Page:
Slash Boxes

SoylentNews is people

posted by LaminatorX on Tuesday January 27 2015, @02:34AM   Printer-friendly
from the croud-fleecing dept.

It turns out that while you're proving to the web server you're a human, you might also be pitching in to provide one of Google's services to its corporate customers. A woman filed a class action lawsuit against Google last Thursday in US District Court in Massachusetts, alleging that Google's reCAPTCHA service has harvested unpaid image-to-text transcription work from millions of web site visitors. Google markets reCAPTCHA as a service to web site owners; its customers include Facebook, Twitter, and Ticketmaster. Like other CAPTCHA implementations, reCAPTCHA challenges site visitors to type in the text corresponding to a visually distorted word. But reCAPTCHA differs from the others in that its images often contain two distorted words, as noted by the civil complaint:

One of those words is a “known” word, which the website user must enter correctly to access the website as a security measure. That is, because Google already knows what word is being displayed in the first distorted image, if the user enters the word correctly, Google knows the user is likely to be a human, and thus permits the users to continue using the website...

The other of the two words, however, serves no security purpose. The second word is an image with text that Google is attempting to transcribe. The sole purpose of the second word is to require the user to read and transcribe the word for Google’s commercial use and benefit, with no corresponding benefit to the user.

The lawsuit notes that Google makes use of optical character transcription for its own products such as Google Books and Street View, and also provides an archive digitization service to newspapers, including the New York Times.

This was apparently never a dark secret; the use of reCAPTCHA to "crowdsource" digitization of old printed materials was publicized as a feature by both Luis von Ahn (who invented reCAPTCHA as a graduate student at Carnegie Mellon University) and Google (who acquired the reCAPTCHA technology in 2009):

reCAPTCHA technology was developed not merely with an eye toward improving cyber security, but also as a way to harness and reuse the collective human time and mental energy spent solving and typing CAPTCHAs—a concept von Ahn has dubbed “human computation.” By constructing CAPTCHAs using words tagged as unreadable in the digitizing of books and other printed material, millions and millions of cyber users play a part every day in the digitization and preservation of human knowledge by transcribing words. Tests have shown that reCAPTCHA textual images are deciphered and transcribed with 99.1% accuracy, a rate comparable to the best human professional transcription services.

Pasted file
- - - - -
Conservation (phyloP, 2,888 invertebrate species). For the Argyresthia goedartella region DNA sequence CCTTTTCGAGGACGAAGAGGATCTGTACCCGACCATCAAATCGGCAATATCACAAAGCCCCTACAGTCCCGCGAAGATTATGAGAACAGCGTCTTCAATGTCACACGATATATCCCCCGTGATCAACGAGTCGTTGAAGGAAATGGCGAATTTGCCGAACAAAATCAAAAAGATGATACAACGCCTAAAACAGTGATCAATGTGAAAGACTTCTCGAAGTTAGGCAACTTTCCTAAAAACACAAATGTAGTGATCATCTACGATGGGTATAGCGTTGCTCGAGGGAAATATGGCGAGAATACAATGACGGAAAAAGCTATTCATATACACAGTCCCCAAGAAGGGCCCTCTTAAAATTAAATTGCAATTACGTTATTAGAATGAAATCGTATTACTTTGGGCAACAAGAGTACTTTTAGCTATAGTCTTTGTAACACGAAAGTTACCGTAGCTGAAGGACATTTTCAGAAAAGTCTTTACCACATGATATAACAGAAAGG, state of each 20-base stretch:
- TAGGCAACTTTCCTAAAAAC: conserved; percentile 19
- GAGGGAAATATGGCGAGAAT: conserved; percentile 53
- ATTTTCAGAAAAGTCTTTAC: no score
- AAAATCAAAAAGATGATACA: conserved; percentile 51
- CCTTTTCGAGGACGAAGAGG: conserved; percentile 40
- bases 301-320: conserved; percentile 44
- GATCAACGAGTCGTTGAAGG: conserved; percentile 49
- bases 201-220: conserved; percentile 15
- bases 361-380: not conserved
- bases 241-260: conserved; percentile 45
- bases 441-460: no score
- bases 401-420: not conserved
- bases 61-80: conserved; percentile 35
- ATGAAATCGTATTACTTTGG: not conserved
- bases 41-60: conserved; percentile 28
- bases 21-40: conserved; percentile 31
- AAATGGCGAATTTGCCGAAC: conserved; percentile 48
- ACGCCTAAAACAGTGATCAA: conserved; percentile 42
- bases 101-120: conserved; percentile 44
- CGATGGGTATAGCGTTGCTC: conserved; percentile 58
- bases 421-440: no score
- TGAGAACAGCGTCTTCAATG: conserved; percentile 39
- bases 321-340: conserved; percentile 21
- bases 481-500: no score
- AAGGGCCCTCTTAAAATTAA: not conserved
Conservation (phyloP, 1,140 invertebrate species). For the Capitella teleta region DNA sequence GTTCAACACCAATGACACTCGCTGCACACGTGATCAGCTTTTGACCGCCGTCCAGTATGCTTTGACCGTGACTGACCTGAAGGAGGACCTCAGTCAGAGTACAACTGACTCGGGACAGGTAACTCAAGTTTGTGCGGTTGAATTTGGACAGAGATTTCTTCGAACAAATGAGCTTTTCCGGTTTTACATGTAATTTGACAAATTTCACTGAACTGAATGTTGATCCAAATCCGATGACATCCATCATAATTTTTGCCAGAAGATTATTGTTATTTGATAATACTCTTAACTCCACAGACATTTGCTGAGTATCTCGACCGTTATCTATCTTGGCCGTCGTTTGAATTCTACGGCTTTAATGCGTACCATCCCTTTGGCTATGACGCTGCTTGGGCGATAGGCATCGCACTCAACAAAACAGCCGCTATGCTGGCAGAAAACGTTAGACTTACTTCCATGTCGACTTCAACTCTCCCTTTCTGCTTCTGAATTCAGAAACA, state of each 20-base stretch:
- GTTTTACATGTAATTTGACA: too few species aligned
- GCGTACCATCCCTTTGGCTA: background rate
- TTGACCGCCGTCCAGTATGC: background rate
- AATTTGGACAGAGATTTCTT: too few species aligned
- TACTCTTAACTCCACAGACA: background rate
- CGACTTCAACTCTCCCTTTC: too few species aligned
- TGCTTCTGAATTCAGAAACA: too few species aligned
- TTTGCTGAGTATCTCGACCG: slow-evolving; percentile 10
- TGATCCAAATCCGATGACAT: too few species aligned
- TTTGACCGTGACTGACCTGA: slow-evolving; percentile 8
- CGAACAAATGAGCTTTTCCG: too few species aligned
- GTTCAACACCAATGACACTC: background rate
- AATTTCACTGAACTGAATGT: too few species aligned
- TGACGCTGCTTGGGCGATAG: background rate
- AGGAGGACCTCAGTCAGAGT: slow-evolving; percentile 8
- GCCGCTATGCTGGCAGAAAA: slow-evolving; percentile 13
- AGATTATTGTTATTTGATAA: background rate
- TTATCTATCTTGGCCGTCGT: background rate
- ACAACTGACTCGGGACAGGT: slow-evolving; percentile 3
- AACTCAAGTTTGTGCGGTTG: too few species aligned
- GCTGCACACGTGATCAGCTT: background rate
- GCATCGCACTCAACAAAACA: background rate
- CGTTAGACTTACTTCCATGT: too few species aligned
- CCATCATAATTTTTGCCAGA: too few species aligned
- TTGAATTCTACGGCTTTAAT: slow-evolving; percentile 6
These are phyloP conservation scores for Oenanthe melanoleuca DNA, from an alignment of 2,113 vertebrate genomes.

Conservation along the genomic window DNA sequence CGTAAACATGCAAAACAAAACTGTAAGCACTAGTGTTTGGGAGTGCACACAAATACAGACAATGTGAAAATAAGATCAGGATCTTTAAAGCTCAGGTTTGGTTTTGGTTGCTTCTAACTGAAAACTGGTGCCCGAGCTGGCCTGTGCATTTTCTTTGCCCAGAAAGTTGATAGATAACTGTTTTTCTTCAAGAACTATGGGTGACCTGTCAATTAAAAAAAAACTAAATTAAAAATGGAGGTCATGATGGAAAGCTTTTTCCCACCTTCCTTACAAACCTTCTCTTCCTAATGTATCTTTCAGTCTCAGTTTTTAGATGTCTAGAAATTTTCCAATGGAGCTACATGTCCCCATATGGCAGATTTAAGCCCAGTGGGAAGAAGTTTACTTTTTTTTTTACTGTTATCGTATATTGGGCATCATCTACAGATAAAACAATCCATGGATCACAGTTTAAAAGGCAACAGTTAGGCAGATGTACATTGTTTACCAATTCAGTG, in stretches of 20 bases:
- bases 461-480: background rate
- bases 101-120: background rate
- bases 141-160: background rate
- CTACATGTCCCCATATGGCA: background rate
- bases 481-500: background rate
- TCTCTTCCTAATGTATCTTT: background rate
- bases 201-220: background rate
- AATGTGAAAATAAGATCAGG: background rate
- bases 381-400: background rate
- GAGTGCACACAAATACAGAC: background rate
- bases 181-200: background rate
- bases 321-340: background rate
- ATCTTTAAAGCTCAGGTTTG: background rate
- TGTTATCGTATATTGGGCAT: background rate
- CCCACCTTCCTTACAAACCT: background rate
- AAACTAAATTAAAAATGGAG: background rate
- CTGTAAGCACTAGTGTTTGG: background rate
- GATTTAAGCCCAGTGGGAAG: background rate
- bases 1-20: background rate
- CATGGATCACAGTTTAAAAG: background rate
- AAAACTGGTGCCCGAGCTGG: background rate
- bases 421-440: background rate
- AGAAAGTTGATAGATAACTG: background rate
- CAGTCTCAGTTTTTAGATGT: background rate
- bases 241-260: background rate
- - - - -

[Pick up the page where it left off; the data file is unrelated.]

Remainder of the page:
This discussion has been archived. No new comments can be posted.
Display Options Threshold/Breakthrough Mark All as Read Mark All as Unread
The Fine Print: The following comments are owned by whoever posted them. We are not responsible for them in any way.
  • (Score: 3, Insightful) by krishnoid on Tuesday January 27 2015, @08:07AM

    by krishnoid (1156) on Tuesday January 27 2015, @08:07AM (#138470)

    Rojas-Lozano signed up for a Gmail account and was forced to respond to a ReCAPTCHA prompt by typing two words that were displayed as two distorted images — and she did not receive any compensation for transcribing the second word.

    She got a Gmail account and 15GB of email storage. That counts, right?

    Starting Score:    1  point
    Moderation   +1  
       Insightful=1, Total=1
    Extra 'Insightful' Modifier   0  
    Karma-Bonus Modifier   +1  

    Total Score:   3  
  • (Score: 0) by Anonymous Coward on Tuesday January 27 2015, @04:03PM

    by Anonymous Coward on Tuesday January 27 2015, @04:03PM (#138569)

    The point is that she got that email account and 15GB of storage in exchange for her privacy and her time for viewing/reading the ads associated with it. That's the deal she signed off on.
    Nowhere was it mentioned that she was also required to transcribe digital images.

    A comparison would be that you make a deal with a seller to buy product x, but that the seller will only let you take it home after you've repaired his garage door, which wasn't in the sales contract.
    The amount of work Google (seller) requires from the buyer is much less, but it is still required work that's not stated in the deal.

    • (Score: 0) by Anonymous Coward on Wednesday January 28 2015, @04:24AM

      by Anonymous Coward on Wednesday January 28 2015, @04:24AM (#138746)

      I don't think I've ever seen a quid pro quo user agreement in the license whatsoever. So no, I don't think she did enter a contract with well defined terms like you described. If anything, the EULA probably makes the entire suit frivalous. Unless the captcha comes before you read the EULA :)